A shorted diode is indicated by a loud humming noise from the high voltage transformer, and no heat produced when a cook cycle is initiated. Whereas little or no heat produced in your microwave, with an absence of a humming noise is indicative of an open diode. In either case, the diode has to be replaced.

With your microwave unplugged, and your capacitor discharged, use extreme caution to remove the lead that leads to the capacitor. You can leave the ground connection attached. The side of the diode that goes to the ground is usually marked with a dot, stripe, or arrow. Set your ohmmeter to R x 10,000 or higher. Touch the positive meter probe to the anode and the negative meter probe to the cathode to measure the resistance across the diode terminals. Remember that the cathode is on the side that goes to the ground, which is often marked by a dot, stripe, or an arrow.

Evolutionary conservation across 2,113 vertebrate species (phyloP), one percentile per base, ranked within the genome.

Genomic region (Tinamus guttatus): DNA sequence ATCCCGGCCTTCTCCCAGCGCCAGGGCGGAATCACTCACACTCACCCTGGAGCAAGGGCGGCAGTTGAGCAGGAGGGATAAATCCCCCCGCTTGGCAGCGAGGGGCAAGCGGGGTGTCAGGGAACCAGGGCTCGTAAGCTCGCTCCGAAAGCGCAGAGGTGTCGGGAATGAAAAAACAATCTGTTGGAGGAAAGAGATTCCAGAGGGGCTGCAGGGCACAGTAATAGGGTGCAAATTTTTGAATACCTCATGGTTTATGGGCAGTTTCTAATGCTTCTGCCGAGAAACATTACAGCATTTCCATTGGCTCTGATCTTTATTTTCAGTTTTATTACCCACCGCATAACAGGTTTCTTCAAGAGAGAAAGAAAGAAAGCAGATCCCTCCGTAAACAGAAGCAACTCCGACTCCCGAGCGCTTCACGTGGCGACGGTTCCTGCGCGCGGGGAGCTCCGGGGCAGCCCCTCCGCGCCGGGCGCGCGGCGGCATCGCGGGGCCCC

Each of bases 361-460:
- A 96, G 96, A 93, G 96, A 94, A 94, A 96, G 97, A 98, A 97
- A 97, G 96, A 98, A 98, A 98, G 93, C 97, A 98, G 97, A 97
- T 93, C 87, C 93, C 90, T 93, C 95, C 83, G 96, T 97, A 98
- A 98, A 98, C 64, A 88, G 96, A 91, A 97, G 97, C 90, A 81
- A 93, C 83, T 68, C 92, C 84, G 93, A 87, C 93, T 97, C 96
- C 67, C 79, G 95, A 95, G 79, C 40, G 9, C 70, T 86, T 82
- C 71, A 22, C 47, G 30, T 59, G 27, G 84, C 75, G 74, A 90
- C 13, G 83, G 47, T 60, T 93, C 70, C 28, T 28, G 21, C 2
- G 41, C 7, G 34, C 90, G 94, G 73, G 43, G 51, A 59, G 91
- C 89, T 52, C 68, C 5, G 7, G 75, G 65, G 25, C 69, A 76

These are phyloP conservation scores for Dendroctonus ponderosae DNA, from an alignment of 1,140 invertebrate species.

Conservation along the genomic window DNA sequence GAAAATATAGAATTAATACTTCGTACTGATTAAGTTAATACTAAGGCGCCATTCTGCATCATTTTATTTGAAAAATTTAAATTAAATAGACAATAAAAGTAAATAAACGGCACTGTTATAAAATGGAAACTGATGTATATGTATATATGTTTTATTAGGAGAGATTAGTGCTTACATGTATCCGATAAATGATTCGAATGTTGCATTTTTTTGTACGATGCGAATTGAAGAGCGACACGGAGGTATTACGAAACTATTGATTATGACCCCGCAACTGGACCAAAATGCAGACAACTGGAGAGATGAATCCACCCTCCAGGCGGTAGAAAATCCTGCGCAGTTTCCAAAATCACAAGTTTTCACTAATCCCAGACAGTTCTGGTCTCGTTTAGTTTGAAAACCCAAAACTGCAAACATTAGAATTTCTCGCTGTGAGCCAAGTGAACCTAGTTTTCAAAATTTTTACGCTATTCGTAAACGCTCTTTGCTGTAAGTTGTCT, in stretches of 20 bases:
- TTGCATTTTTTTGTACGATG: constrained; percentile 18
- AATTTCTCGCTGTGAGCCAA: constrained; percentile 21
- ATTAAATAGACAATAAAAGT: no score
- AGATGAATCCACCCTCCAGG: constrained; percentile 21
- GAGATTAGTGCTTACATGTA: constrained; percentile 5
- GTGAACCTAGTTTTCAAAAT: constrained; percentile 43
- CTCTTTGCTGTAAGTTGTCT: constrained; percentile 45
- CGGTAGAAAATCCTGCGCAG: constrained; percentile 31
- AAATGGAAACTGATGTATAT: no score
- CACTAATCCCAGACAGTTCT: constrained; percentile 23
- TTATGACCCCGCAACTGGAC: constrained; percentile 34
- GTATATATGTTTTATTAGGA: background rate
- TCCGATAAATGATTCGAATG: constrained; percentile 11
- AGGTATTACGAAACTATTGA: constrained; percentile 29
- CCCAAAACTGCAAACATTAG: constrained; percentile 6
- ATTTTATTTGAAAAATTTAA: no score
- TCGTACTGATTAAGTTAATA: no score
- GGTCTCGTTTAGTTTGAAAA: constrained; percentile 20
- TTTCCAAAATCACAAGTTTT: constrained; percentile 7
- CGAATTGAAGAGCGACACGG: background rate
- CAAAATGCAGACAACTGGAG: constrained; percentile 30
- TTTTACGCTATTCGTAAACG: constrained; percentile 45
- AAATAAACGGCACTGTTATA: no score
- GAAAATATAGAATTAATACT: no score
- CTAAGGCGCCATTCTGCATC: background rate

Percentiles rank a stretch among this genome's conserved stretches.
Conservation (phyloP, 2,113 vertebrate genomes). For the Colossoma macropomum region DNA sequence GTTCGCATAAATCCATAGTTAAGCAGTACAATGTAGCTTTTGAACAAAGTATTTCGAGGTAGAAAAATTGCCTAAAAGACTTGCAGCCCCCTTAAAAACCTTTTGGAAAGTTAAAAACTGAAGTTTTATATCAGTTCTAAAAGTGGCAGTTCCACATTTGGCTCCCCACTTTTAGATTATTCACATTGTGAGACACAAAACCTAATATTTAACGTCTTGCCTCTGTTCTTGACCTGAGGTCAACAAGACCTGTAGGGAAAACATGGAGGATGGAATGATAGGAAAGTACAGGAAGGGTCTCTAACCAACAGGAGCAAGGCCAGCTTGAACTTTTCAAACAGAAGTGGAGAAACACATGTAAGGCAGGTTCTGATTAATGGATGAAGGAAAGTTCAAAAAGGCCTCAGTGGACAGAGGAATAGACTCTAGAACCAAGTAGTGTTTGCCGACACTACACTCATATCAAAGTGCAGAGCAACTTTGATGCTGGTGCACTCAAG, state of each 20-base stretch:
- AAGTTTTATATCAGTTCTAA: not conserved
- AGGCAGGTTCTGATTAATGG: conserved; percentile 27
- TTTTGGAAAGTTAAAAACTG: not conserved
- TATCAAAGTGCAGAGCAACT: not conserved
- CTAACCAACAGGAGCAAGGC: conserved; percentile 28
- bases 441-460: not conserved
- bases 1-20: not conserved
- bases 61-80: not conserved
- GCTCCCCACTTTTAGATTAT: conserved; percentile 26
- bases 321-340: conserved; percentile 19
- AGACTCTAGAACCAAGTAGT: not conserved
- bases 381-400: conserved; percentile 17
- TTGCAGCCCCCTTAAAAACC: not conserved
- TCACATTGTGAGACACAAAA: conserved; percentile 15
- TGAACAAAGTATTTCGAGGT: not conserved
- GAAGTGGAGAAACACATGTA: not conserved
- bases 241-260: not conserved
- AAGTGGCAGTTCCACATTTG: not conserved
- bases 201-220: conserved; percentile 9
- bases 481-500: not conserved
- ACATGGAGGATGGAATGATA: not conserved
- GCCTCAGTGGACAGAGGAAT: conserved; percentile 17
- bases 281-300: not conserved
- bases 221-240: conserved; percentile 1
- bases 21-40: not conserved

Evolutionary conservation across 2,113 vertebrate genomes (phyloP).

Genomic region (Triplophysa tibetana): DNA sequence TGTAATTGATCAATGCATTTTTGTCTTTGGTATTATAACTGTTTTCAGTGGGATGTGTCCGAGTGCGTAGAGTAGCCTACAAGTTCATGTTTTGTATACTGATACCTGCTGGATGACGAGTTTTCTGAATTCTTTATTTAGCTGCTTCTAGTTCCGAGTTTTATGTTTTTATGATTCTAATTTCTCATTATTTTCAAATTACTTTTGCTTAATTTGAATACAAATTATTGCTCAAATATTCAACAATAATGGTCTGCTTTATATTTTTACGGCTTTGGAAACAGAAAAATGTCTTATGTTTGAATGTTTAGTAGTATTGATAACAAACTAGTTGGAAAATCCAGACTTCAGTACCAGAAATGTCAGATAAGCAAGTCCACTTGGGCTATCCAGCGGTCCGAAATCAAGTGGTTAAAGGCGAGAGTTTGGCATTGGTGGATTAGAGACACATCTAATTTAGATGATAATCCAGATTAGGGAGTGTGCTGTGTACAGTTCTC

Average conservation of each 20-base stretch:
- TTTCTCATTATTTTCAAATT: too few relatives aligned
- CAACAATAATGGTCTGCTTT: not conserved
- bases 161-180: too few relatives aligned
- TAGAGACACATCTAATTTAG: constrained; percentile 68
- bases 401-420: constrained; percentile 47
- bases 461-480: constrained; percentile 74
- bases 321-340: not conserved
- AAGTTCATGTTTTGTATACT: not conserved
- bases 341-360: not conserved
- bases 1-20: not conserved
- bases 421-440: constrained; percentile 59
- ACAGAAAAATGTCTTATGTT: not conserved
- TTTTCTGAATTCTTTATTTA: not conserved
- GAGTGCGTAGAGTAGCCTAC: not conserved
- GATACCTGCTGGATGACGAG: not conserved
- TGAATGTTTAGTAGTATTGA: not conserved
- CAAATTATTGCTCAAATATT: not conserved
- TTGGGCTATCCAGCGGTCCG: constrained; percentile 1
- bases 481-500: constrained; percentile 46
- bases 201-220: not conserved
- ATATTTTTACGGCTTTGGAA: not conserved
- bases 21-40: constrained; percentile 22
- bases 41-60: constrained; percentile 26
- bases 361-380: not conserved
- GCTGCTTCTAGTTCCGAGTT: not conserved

A normal diode, that is a non-defective diode, will read anywhere from 50,000 to 200,000 ohms. Differences in microwave make and model account for this large range in resistance readings.

Reverse the meter probes and measure resistance while touching the positive probe to the cathode and the negative probe to the anode. Reversing the probes like this should result in a reading of infinity. Unless a bleeder resistor is present. The presence of a bleeder resistor would produce a reading of the value of the resistor.

High Voltage Capacitor